Contrary to popular belief, Manchester does attract sunshine once in a while – for over 1,000 hours a year, according to one source. And what better way to enjoy them than in one of Manchester’s many beer gardens, lapping up the sun’s rays while enjoying a fine ale in the company of friends? While many of Manchester’s more spacious and leafy beer gardens are out in the suburbs, there are still a few hidden gems to choose from in the city centre.
Here are our picks
A traditional boozer surrounded by imposing flats and university buildings, The Sally (as the regulars call it) hosts an energetic, arty crowd – and its recently expanded outside area is another good reason to visit. Boasting a comprehensive (if expensive) range of drinks, an outdoor table tennis table for the more energetic of us, plus regular weekend barbecues, The Salutation has everything you need – including bedrooms upstairs, if the sun gets the better of you.
This huge three-floor pub, formerly a Victorian warehouse, then an umbrella factory (hence the name), has one of the city centre’s largest beer gardens. The two-tier terrace overlooks the Rochdale canal and what used to be the back of the Hacienda, providing an unusual, historic view of the city. Rain Bar’s food menu of traditional pub fodder can be enjoyed outside, while barbecues are also available for special functions.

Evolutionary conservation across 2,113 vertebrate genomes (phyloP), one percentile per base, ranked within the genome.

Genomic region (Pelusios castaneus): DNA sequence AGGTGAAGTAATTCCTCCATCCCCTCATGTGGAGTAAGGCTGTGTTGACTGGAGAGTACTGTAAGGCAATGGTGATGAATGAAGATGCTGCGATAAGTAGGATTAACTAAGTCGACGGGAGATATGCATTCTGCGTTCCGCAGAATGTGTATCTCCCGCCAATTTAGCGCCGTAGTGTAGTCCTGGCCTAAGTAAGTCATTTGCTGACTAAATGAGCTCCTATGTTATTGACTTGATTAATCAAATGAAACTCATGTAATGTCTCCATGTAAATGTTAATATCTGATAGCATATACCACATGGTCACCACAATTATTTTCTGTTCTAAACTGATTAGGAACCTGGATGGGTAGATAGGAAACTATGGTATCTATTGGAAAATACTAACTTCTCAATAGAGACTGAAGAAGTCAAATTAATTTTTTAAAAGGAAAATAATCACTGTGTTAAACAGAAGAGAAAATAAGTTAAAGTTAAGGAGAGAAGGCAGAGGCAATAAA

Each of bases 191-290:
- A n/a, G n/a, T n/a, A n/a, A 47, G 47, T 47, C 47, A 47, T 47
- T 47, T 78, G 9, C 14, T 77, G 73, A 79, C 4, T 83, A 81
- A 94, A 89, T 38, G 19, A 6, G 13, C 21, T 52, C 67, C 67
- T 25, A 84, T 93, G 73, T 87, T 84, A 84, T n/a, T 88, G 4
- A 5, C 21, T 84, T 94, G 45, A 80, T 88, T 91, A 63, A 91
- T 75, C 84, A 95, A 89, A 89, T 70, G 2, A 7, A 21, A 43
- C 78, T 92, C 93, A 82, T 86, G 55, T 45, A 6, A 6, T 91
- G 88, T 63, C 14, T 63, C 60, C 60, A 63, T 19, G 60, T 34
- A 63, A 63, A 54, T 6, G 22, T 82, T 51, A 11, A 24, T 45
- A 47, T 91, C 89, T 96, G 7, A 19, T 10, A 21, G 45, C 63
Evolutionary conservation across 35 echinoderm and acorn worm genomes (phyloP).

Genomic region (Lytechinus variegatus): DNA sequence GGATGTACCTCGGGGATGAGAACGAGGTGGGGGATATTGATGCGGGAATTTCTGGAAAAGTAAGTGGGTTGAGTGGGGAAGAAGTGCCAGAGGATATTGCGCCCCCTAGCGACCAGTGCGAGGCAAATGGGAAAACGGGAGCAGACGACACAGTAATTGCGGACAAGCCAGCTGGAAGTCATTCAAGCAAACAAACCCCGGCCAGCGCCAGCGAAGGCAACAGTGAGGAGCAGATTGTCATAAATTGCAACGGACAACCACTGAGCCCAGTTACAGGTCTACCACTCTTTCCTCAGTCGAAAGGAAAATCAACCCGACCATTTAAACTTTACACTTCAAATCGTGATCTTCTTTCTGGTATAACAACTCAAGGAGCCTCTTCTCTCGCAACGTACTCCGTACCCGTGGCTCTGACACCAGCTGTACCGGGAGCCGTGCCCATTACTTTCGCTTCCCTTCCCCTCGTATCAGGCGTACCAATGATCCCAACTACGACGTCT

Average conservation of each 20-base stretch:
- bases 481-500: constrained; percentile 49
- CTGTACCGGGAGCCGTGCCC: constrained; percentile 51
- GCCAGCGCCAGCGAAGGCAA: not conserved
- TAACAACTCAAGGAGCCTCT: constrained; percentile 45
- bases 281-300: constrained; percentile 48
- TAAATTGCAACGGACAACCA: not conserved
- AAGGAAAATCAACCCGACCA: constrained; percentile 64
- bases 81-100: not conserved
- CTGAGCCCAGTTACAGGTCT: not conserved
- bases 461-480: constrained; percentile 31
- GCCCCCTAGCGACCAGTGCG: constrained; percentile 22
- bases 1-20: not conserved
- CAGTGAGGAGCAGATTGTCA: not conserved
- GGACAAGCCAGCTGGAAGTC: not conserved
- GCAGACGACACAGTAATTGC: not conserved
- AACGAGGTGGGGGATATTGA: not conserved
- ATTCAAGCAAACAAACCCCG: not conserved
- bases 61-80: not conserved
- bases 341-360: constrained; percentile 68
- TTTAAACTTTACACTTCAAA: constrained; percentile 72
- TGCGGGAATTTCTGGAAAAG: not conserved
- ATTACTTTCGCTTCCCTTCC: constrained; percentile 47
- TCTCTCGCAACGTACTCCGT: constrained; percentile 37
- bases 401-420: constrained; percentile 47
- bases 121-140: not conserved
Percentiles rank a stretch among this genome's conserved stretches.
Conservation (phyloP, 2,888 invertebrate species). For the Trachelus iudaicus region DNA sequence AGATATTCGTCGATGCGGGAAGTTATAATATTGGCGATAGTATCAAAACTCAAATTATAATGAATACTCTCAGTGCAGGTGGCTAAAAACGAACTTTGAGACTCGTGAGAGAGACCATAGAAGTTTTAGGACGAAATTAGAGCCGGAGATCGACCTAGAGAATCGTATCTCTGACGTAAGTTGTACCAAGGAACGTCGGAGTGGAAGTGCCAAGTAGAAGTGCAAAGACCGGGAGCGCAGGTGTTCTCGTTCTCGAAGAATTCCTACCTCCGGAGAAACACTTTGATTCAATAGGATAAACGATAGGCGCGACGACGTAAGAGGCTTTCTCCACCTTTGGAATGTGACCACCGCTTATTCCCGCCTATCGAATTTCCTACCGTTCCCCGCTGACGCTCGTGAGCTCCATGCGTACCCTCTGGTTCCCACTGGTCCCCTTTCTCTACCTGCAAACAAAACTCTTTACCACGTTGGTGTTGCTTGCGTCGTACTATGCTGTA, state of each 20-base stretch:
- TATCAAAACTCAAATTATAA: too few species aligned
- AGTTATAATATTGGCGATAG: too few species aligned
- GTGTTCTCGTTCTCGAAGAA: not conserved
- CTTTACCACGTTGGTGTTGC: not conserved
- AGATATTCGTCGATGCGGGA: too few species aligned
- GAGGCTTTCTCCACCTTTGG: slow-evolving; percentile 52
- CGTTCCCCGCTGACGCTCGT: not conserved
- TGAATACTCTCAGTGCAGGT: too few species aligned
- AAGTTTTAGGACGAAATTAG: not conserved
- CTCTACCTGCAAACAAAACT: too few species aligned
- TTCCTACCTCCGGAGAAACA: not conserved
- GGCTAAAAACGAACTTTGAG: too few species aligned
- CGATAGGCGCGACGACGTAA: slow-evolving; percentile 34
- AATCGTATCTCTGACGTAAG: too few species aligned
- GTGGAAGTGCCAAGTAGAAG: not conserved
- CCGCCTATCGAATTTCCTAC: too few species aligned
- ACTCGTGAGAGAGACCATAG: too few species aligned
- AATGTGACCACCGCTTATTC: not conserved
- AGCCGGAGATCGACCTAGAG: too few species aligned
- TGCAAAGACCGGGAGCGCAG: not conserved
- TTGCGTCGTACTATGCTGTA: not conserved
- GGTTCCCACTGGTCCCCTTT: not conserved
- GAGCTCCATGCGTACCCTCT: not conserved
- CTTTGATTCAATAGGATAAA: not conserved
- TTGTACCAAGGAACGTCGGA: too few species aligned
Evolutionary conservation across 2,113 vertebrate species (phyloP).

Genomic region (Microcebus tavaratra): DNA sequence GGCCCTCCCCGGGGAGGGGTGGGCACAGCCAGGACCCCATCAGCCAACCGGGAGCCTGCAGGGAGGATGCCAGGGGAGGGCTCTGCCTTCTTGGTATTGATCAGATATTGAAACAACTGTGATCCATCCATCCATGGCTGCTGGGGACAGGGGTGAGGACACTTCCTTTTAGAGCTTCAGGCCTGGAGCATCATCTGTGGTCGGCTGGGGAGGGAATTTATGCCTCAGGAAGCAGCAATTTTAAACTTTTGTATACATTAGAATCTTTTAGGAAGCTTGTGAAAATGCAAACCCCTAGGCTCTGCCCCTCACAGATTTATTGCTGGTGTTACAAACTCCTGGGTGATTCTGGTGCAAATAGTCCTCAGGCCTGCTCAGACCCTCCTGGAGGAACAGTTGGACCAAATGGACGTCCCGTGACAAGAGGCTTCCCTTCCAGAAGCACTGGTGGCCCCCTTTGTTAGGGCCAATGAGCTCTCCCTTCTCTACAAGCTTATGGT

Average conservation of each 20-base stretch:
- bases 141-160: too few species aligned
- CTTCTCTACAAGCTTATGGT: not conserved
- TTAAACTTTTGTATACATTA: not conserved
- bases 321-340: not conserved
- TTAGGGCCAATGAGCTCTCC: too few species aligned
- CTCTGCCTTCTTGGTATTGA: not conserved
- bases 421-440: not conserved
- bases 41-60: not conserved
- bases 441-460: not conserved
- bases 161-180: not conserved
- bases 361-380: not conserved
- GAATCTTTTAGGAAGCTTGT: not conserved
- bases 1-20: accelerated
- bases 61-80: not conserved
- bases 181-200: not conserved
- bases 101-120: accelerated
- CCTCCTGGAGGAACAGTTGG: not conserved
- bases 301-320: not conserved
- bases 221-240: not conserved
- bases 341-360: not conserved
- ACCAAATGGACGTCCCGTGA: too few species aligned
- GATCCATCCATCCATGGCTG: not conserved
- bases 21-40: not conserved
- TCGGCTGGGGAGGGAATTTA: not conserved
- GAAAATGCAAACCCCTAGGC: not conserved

Situated on the edge of the Northern Quarter, away from the raucous weekend scrum, Fringe is a Belgian-style bar where luminous orange draught cider flows as regularly as strong Trappist treats. Out back, the cobbled beer garden offers a secluded break from the surrounding dual carriageways. Look out for the hand-shaped tree overhead, and barrel of fish. While bench space is limited, there’s always the option to grab a keg and form your own garden furniture.
This cultural hub, just off Chapel Street in Salford, offers great real ale and cheap, hearty pub food. Its main bar is adorned with tour memorabilia from landlord Paul Heaton (of The Beautiful South), while the snug welcomes a regular knitting club, and the upstairs function room hosts theatre, comedy and music. To top it off is the beer garden, providing ramshackle furniture and a lively atmosphere that attracts Salfordians by the dozen.
‘Manchester’s original riverside pub’ was taken over in 2009 by head chef Robert Owen Brown, who has since turned it in to a haven for meat-lovers (bone marrow and cow heel, anyone?). In line with its locally-sourced menu, the drinks selection features local breweries, with dining or simply drinking available on the terrace, which overlooks the River Irwell. It’s as close as Manchester’s ever likely to get to Venice.